By Alan Green
This is all wrong. I shouldn’t have left late for school. I shouldn’t have stopped to help Miss Kent with her shopping. I shouldn’t have paused to stroke that white cat. I shouldn’t have taken a birthday balloon for Amy. The dog shouldn’t have barked at me. I shouldn’t have let go of the balloon. I shouldn’t have tried to catch it. I shouldn’t have jumped into the road. The car shouldn’t have skidded. The lady shouldn’t be yelling at me. The old man shouldn’t be laughing at me. I want to start today again.
I closed my eyes tight and wished as hard as I could but when I opened them my day was still going badly. It was hard to tell what the lady was actually saying. Her raspy voice was choked with anger and she only used half her mouth. The other corner of her lips was clamped tight on a well-smoked ciggerette. Her fruit juice orange skin clashed horribly with her lime jacket and highlighted her scruffy mane of bleached hair. She gestured wildly at a dent in her car. I was pretty sure that she wouldn’t understand if I tried to explain that I was trying to catch a balloon. A different angry driver might have softened if I explained that I’d promised to give the balloon to the girl I love but I didn’t even think about trying to tell her about Amy.
The old man’s laughter was a constant background noise. I’d almost forgotten it was there when it suddenly stopped. He pulled himself up to his strangely short full height and addressed me very formally.
“Young man, you are right to regret your lack of punctuality and the importance of not jumping in front of cars is quite definitely a lesson that one should have learnt by your age. That said however you are wrong to regret acts of kindness. Helping Miss Kent with her shoppping was a wise and friendly move. Cats often appreciate a stroke more than they let on. As for the balloon when you are closer to my age you will know that people mostly regret the gestures of love that they don’t make. Here have your balloon back.”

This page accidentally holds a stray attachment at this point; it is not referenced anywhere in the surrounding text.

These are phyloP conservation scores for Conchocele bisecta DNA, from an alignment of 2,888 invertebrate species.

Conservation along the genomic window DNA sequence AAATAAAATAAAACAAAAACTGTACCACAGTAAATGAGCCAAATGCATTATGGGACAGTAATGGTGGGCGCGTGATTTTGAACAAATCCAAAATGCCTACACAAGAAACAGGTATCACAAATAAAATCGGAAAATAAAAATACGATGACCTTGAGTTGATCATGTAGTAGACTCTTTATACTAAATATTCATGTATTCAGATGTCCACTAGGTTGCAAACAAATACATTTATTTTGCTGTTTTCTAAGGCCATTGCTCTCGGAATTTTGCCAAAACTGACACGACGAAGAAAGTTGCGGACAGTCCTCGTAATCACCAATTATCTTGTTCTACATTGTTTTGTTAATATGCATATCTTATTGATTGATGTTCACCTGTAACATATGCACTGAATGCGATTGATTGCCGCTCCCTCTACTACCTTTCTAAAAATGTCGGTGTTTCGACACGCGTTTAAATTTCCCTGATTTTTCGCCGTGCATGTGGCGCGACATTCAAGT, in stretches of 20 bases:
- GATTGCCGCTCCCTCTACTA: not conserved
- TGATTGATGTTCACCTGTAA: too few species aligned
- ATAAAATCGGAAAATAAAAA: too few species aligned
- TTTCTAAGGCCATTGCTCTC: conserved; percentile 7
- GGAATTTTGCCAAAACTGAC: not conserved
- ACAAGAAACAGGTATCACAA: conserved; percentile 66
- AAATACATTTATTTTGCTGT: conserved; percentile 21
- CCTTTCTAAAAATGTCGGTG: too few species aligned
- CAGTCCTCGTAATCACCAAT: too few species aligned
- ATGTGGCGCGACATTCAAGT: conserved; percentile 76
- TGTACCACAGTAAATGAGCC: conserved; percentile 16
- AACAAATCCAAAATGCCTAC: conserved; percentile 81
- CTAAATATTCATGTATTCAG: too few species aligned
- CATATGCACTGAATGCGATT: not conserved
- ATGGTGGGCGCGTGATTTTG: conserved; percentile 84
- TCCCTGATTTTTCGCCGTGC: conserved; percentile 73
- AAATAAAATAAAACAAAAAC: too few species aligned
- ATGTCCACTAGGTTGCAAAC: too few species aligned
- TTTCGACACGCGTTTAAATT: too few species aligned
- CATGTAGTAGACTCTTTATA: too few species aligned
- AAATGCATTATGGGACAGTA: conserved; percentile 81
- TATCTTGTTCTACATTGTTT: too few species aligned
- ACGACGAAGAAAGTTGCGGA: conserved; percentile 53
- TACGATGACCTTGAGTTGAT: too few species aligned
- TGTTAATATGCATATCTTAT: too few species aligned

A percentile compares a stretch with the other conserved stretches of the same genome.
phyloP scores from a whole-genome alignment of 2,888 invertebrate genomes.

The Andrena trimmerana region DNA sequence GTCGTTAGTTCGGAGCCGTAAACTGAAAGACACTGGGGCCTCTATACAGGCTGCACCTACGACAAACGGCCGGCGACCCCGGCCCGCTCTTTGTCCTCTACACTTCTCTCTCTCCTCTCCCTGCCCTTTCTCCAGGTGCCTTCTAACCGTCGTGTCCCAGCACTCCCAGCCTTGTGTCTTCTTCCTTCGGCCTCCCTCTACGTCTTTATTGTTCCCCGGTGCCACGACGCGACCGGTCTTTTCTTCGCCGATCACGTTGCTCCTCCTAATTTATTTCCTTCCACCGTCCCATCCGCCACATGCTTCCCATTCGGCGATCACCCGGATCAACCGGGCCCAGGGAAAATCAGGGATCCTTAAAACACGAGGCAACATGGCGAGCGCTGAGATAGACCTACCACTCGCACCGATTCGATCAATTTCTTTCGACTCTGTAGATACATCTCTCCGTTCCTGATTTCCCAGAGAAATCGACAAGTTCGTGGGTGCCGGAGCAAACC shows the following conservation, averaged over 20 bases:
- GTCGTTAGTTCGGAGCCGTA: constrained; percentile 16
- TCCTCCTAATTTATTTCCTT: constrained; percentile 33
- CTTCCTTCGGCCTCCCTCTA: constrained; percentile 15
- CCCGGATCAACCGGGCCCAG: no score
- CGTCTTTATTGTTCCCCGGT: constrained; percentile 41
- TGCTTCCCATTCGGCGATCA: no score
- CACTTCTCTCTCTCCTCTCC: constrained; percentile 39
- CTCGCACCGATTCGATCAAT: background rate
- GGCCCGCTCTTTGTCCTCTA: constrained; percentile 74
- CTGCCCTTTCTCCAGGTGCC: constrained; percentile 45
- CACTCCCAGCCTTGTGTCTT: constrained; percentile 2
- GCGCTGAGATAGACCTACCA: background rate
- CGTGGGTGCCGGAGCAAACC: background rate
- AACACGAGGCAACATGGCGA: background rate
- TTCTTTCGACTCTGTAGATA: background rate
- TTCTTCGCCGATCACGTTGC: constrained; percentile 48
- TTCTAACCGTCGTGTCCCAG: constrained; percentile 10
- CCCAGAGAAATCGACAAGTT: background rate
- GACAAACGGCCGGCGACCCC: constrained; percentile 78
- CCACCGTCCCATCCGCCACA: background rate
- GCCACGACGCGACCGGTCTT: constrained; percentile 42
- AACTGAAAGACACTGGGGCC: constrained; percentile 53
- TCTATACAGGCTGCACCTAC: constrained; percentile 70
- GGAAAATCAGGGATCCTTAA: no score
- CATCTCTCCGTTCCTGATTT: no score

The balloon floated right into my hand. The old man smiled at me and bowed. My day was starting to get better but I still wished I could start again. The lady was still yelling at me. I was now very late for school and worse Amy would think I hadn’t made it in on her birthday. Let’s start again.
A dog barked, the lady shrieked, the balloon seemed to grow until it filled the moment. Then the moment was gone and my day began again.
I was eating breakfast and the morning I remembered hadn’t happened yet. Perhaps I should have been scared or at least surprised but I found myself accepting it very calmly. I wolfed down my toast and rushed to the door. I wasn’t going to be late this time.
I was halfway to the end of the road when I remembered Miss Kent. You should never regret good deeds. I’m not a fool. I could see that making the wrong choices the second time around was likely to lead to a story with a smug moral and an unhappy ending for me. I ran back to her house and waited outside. Miss Kent is one of those women who seem to be a surrogate aunt for any children that come anywhere near them. She was old enough to need help with her shopping and to have no truck with modern nonsense like first names but she was quick on her feet when she wanted to be. As soon as her car pulled up I opened her door for her and offered to help her carry her shopping. I needed to move fast.